Multilingual education: preserving diversity and ensuring inclusion

Photo credit: Christine Redmond

On the occasion of the International Mother Language Day, celebrated on 21 February, Aide et Action reaffirms its commitment to of multilingual education and its importance for the schooling of thousands of children.

In 1999, at the 30ème At the first session of the General Conference of UNESCO, countries adopted a Resolution introducing the notion of "multilingual education" to refer to the use of at least three languages in education: the mother tongue(s), a regional or national language and an international language. However, even today, it is not uncommon to see schools ignoring this resolution and not offering any alternative to pupils. As a result, there are increasing cases of school failure for children who speak minority languages.

For a truly inclusive education

For Aide et Action, it is essential to act! Our association has always promoted multilingual education as a means of improving learning and bringing cultural diversity to life. Wherever necessary, we support communities to make their education systems truly inclusive. We do this by training teachers in bilingual education methods, developing teaching materials adapted to the language of each community, and working closely with local authorities to ensure that the subject is understood and integrated by all.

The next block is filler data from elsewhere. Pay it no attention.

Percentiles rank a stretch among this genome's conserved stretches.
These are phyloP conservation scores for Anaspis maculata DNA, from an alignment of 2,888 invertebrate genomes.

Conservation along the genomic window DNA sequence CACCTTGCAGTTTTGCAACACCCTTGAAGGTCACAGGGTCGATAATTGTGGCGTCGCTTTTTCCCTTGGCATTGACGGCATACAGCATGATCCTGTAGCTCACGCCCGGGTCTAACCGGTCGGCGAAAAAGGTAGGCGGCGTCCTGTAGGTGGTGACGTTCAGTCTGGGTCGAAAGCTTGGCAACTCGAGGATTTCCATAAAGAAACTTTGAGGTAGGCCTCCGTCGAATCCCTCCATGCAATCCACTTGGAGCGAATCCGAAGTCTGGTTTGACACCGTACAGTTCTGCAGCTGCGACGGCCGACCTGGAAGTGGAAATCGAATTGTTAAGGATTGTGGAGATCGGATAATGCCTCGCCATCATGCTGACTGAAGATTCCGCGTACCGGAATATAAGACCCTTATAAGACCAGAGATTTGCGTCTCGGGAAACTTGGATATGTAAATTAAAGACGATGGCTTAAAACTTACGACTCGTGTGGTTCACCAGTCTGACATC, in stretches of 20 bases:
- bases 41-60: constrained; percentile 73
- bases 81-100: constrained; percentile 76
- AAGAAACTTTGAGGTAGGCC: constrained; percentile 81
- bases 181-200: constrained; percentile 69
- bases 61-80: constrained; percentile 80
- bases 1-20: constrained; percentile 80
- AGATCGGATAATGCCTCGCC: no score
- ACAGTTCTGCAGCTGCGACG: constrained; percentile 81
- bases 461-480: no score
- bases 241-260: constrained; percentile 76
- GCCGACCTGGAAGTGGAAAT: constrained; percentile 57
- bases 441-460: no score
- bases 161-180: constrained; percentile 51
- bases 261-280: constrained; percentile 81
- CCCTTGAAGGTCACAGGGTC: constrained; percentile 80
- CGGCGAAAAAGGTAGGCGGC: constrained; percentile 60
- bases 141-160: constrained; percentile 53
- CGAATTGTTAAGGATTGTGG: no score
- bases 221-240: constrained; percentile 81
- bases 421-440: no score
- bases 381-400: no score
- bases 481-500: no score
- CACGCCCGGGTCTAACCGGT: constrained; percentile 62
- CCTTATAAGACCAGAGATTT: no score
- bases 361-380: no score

Every fortnight, a language disappears forever

Today, although progress has been made in this area, with growing awareness, especially for pre-school, almost 40% of the world's population does not have access to education in their mother tongue. According to UNESCO: " more than 43% of the approximately 6,700 languages spoken in the world are threatened with extinction. Only several hundred languages are truly valued in the education system and in the public domain, and less than a hundred are used in the digital world. This means that every fortnight, a language disappears forever, taking with it an entire cultural and intellectual heritage ."

But beyond this traditional aspect, it is through mastering one's first language, or mother tongue, that basic literacy and numeracy skills can be acquired. This is why multilingual education is so important for the future of thousands of children. By raising the quality of teaching and learning by emphasising understanding and creativity, rather than repetition and memory, it offers minority and indigenous language speakers the same opportunities as others. It is simply a matter of equity.

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